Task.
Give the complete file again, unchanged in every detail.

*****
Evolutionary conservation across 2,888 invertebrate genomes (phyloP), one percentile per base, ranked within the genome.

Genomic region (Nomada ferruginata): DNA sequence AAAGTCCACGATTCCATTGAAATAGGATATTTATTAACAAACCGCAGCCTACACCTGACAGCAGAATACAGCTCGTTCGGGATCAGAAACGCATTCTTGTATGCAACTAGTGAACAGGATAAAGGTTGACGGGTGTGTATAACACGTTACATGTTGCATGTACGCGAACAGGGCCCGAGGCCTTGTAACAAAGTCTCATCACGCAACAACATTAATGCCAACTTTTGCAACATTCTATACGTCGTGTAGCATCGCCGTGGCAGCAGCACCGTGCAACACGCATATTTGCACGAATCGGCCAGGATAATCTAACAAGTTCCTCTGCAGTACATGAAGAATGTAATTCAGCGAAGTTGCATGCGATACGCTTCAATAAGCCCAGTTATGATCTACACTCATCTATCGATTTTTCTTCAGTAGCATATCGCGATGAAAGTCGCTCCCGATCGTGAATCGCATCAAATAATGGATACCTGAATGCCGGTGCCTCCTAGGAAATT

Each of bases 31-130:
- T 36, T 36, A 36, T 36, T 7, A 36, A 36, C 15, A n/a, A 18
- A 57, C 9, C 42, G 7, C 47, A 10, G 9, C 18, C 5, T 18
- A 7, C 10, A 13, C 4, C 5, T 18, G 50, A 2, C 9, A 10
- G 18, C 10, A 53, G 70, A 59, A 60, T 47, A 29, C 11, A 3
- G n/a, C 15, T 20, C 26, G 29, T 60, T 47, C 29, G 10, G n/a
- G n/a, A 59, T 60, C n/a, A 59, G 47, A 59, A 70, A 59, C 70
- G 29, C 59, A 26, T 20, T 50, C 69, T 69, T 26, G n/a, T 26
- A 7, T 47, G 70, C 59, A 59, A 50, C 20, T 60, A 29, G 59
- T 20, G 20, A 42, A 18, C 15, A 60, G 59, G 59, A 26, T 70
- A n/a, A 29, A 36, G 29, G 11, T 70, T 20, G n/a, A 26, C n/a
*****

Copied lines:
Evolutionary conservation across 2,888 invertebrate genomes (phyloP), one percentile per base, ranked within the genome.

Genomic region (Nomada ferruginata): DNA sequence AAAGTCCACGATTCCATTGAAATAGGATATTTATTAACAAACCGCAGCCTACACCTGACAGCAGAATACAGCTCGTTCGGGATCAGAAACGCATTCTTGTATGCAACTAGTGAACAGGATAAAGGTTGACGGGTGTGTATAACACGTTACATGTTGCATGTACGCGAACAGGGCCCGAGGCCTTGTAACAAAGTCTCATCACGCAACAACATTAATGCCAACTTTTGCAACATTCTATACGTCGTGTAGCATCGCCGTGGCAGCAGCACCGTGCAACACGCATATTTGCACGAATCGGCCAGGATAATCTAACAAGTTCCTCTGCAGTACATGAAGAATGTAATTCAGCGAAGTTGCATGCGATACGCTTCAATAAGCCCAGTTATGATCTACACTCATCTATCGATTTTTCTTCAGTAGCATATCGCGATGAAAGTCGCTCCCGATCGTGAATCGCATCAAATAATGGATACCTGAATGCCGGTGCCTCCTAGGAAATT

Each of bases 31-130:
- T 36, T 36, A 36, T 36, T 7, A 36, A 36, C 15, A n/a, A 18
- A 57, C 9, C 42, G 7, C 47, A 10, G 9, C 18, C 5, T 18
- A 7, C 10, A 13, C 4, C 5, T 18, G 50, A 2, C 9, A 10
- G 18, C 10, A 53, G 70, A 59, A 60, T 47, A 29, C 11, A 3
- G n/a, C 15, T 20, C 26, G 29, T 60, T 47, C 29, G 10, G n/a
- G n/a, A 59, T 60, C n/a, A 59, G 47, A 59, A 70, A 59, C 70
- G 29, C 59, A 26, T 20, T 50, C 69, T 69, T 26, G n/a, T 26
- A 7, T 47, G 70, C 59, A 59, A 50, C 20, T 60, A 29, G 59
- T 20, G 20, A 42, A 18, C 15, A 60, G 59, G 59, A 26, T 70
- A n/a, A 29, A 36, G 29, G 11, T 70, T 20, G n/a, A 26, C n/a